Our records are not accurate, that’s why we won’t take responsibility

Vicki Gundesen dug and dug to find a sewer pipe which didn’t exist.

The Waitara woman bought a section of property in the Taranaki town about two years ago.

Prior to purchase, Gundesen went to the New Plymouth District Council to make sure the section was connected to sewerage.

She wanted to build a toilet block to use when she wasn’t travelling with a gypsy fair and parked her house bus on the land, she said.

The council’s survey photo indicated there was a sewerage connection to the section, but when she queried the disclaimer at the bottom of a photo she was told, “it means it might come into the section at a different place”, Gundesen said.

Initially Gundesen and a friend dug deep along her property line, searching in vain to find the pipe. When they had no luck they called in Vid Pro contractors, who could not find any evidence of a connection despite coming out twice with CCTV cameras to look underground, she said.

“It’s like the invisible pipe,” she said, “If I had known it had not had sewage I wouldn’t have bought it.”

Gundesen felt that by having to pay for the sewerage connection herself, she was really paying for someone else’s mistake, Gundesen said.

“I thought I might get a, ‘we’re really sorry we will sort it out for you’.”

New Plymouth District Council infrastructure manager David Langford said with 1,670km of water, wastewater and stormwater pipes and mains in the district, it was impossible to have completely up to date data to work from.

“A lot of the information we have is historic and from very old records that pre-date modern technology, such as GPS location,” he said.

That may very well be.  But if the council can’t trust its own records, it needs to place a rider on any advice for areas where it knows it may have phantom facilities.  Not doing so, well, makes you responsible for fixing it and covering costs.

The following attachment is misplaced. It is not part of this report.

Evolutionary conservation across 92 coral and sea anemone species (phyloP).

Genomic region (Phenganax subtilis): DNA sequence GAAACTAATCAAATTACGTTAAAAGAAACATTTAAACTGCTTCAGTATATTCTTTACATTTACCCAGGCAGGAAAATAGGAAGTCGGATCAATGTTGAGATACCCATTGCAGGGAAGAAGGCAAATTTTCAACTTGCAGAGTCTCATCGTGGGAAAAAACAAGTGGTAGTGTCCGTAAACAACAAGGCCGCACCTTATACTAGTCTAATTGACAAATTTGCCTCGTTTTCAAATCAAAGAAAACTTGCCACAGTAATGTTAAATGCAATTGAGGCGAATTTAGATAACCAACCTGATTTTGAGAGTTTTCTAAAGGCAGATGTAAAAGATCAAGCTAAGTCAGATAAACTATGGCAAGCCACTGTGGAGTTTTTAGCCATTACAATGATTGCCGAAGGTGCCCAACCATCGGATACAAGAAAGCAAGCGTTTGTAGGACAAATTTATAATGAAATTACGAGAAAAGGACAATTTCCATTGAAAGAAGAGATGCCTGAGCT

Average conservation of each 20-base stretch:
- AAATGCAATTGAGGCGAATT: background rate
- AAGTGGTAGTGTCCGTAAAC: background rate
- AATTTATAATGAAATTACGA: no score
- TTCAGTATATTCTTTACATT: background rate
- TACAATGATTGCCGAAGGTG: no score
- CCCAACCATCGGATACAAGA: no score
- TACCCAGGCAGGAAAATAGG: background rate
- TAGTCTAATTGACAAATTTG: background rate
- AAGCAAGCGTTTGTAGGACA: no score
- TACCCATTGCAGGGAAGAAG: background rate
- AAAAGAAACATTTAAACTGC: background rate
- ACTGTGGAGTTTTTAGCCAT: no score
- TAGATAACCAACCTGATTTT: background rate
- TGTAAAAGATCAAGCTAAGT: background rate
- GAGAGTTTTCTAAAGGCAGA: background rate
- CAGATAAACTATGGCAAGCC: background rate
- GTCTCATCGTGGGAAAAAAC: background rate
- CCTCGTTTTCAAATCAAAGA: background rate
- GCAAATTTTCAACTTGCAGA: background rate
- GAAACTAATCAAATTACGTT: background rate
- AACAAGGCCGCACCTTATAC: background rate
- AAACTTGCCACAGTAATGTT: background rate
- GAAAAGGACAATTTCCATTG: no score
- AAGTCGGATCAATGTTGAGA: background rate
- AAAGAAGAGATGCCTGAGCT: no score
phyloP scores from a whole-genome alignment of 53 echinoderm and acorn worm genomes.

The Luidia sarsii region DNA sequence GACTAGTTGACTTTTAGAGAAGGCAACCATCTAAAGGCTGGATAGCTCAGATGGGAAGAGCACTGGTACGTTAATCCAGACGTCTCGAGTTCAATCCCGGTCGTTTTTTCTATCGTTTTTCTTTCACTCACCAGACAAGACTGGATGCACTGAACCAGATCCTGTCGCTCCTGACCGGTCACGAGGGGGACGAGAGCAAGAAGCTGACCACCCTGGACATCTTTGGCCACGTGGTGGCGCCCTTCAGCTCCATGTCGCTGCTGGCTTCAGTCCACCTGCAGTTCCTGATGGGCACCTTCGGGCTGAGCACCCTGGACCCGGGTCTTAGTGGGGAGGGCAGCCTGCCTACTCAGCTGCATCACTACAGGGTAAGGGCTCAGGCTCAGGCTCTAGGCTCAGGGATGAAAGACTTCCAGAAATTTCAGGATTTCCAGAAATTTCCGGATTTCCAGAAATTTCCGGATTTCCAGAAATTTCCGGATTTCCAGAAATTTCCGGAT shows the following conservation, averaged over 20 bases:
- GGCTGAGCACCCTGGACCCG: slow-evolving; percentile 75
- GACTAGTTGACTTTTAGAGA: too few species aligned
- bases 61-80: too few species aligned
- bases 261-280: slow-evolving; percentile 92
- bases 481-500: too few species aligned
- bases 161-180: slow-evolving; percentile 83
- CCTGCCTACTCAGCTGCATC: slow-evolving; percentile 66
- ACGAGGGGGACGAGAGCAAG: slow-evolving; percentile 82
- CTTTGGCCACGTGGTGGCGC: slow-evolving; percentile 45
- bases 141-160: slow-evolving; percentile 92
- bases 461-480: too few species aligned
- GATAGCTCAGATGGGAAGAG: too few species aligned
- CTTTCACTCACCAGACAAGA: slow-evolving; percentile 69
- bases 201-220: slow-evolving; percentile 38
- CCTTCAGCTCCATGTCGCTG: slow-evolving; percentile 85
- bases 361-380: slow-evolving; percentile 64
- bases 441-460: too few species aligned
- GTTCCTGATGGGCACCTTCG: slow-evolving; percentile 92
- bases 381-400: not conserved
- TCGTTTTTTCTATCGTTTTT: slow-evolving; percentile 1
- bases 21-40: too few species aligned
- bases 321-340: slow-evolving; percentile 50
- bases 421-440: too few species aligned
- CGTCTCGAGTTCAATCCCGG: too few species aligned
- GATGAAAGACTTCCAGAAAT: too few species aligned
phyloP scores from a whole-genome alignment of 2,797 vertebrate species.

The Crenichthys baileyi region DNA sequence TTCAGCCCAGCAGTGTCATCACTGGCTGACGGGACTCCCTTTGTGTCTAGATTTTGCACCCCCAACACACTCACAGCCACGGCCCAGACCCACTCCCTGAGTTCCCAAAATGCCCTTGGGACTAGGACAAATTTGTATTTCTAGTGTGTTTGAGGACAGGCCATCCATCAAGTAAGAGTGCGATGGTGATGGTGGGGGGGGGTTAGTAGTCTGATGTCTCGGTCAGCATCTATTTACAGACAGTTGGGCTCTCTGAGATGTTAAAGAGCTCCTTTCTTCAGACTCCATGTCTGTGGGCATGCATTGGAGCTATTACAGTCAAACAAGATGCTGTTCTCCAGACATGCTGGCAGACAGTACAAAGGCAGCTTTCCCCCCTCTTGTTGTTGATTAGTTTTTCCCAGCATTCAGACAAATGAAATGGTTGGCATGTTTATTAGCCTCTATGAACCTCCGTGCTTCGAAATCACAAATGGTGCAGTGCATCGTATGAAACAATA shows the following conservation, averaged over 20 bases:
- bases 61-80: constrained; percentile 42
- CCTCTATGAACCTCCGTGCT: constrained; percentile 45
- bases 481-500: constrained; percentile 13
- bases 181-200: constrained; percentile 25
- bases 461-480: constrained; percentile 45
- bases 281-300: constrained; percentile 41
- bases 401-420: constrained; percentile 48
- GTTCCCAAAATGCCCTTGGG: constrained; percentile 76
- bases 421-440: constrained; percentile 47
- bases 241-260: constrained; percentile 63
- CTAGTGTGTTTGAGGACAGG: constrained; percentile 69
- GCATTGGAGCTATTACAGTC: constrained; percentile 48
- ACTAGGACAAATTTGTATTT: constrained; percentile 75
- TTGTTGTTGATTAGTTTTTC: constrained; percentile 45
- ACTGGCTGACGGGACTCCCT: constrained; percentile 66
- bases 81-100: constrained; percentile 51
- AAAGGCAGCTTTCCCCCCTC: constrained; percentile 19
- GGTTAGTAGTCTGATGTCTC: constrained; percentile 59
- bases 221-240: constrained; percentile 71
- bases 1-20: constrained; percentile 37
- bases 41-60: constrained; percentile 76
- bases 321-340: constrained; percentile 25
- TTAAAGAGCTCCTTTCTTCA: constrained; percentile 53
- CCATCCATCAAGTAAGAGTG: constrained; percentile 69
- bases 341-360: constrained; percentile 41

The council has offered to pay the $267.38 cost of getting in Vid Pro to search for the pipe, a cost they would have likely incurred through LIM report investigations, Langford said.

“So in the spirit of good will we have offered to reimburse these costs,” he said.

“The cost of connecting to the sewer network remains the responsibility of the property owner as is the case for all property developments.”

What a bunch of slimy toads.   “Oh, it’s not there even though we told you it was”, not our problem.  Bye!


– Taranaki Daily News

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As much at home writing editorials as being the subject of them, Cam has won awards, including the Canon Media Award for his work on the Len Brown/Bevan Chuang story. When he’s not creating the news, he tends to be in it, with protagonists using the courts, media and social media to deliver financial as well as death threats.

They say that news is something that someone, somewhere, wants kept quiet. Cam Slater doesn’t do quiet and, as a result, he is a polarising, controversial but highly effective journalist who takes no prisoners.

He is fearless in his pursuit of a story.

Love him or loathe him, you can’t ignore him.

To read Cam’s previous articles click on his name in blue.